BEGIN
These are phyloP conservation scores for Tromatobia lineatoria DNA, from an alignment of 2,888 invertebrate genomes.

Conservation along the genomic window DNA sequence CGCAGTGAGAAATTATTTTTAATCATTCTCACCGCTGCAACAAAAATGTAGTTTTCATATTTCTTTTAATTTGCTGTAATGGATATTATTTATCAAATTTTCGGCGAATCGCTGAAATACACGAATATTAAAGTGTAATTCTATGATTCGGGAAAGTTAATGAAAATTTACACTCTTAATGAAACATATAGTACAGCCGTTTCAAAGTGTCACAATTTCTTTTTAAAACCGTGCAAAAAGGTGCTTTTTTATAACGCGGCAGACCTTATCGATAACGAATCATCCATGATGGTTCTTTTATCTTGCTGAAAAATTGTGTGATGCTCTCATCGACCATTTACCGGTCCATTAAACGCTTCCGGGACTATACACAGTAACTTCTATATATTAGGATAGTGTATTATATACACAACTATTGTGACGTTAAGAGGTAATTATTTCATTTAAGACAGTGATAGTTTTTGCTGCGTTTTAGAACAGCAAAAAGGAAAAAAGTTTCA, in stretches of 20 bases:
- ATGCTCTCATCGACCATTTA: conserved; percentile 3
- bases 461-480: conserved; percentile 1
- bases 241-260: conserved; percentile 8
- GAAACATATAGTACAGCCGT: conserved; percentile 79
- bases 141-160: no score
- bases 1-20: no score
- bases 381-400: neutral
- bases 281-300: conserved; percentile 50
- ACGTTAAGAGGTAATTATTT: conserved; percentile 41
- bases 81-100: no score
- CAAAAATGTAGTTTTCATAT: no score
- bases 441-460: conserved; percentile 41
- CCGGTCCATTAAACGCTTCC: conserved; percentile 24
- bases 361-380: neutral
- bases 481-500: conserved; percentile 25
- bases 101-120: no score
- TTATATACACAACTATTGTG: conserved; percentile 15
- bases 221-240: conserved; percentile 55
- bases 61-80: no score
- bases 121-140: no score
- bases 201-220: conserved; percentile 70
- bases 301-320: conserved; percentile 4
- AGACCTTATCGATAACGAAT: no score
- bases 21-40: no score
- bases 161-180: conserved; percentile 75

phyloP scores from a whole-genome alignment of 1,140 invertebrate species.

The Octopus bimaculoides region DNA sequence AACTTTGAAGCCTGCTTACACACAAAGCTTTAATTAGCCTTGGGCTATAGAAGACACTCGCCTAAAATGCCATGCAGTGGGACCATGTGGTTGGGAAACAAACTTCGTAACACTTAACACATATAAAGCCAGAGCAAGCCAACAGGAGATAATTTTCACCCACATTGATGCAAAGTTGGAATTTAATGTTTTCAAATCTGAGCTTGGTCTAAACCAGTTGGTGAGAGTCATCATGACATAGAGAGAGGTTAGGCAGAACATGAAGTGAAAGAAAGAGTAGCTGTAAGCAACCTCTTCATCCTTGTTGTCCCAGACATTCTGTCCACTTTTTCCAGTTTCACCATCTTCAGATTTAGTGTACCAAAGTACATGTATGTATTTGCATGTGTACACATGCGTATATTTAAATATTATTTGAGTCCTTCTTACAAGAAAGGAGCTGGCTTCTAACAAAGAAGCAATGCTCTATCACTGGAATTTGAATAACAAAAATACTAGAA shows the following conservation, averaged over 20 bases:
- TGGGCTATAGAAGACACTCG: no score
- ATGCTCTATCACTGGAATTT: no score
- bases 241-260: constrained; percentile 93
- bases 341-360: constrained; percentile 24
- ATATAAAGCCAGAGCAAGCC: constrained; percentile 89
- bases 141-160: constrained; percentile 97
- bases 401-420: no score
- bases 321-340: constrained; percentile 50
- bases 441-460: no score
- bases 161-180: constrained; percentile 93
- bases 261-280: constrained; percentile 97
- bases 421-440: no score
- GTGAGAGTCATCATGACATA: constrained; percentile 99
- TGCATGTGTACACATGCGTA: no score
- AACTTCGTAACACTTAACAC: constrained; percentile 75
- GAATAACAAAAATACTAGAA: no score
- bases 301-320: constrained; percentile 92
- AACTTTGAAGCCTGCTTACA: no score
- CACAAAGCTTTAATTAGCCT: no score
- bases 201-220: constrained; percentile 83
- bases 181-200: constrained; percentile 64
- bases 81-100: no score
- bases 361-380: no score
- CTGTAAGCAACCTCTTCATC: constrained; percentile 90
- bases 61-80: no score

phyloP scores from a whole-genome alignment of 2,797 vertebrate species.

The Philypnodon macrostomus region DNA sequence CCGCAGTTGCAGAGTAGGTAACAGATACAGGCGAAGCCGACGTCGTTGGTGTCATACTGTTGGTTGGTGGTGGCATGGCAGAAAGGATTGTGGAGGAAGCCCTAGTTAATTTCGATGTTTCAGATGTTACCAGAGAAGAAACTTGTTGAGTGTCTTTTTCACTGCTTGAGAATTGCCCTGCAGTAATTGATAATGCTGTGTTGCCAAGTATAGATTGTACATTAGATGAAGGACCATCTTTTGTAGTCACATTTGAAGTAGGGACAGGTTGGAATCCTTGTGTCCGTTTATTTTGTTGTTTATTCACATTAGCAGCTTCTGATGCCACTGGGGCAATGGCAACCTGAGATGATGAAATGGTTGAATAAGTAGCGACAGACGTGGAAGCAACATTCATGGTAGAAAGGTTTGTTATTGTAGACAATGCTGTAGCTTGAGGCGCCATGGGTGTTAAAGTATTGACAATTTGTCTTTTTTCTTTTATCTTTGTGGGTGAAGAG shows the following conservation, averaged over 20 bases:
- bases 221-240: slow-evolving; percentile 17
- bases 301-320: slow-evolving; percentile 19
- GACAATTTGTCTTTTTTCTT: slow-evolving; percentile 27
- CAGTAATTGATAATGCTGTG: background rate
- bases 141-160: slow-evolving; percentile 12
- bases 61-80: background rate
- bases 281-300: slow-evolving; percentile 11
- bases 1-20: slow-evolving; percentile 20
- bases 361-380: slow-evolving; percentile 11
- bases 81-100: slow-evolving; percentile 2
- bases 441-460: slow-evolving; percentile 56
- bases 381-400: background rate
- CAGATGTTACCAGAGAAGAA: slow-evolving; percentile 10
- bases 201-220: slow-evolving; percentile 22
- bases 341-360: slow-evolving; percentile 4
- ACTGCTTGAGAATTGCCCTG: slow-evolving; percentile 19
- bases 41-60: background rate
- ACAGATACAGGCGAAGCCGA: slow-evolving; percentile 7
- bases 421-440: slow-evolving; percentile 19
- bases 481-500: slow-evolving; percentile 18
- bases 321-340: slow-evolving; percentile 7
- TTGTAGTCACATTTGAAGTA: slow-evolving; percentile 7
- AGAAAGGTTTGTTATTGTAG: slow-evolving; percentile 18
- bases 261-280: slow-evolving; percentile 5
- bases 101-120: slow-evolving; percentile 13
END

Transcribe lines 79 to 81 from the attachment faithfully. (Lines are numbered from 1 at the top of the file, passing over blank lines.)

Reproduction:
- AGAAAGGTTTGTTATTGTAG: slow-evolving; percentile 18
- bases 261-280: slow-evolving; percentile 5
- bases 101-120: slow-evolving; percentile 13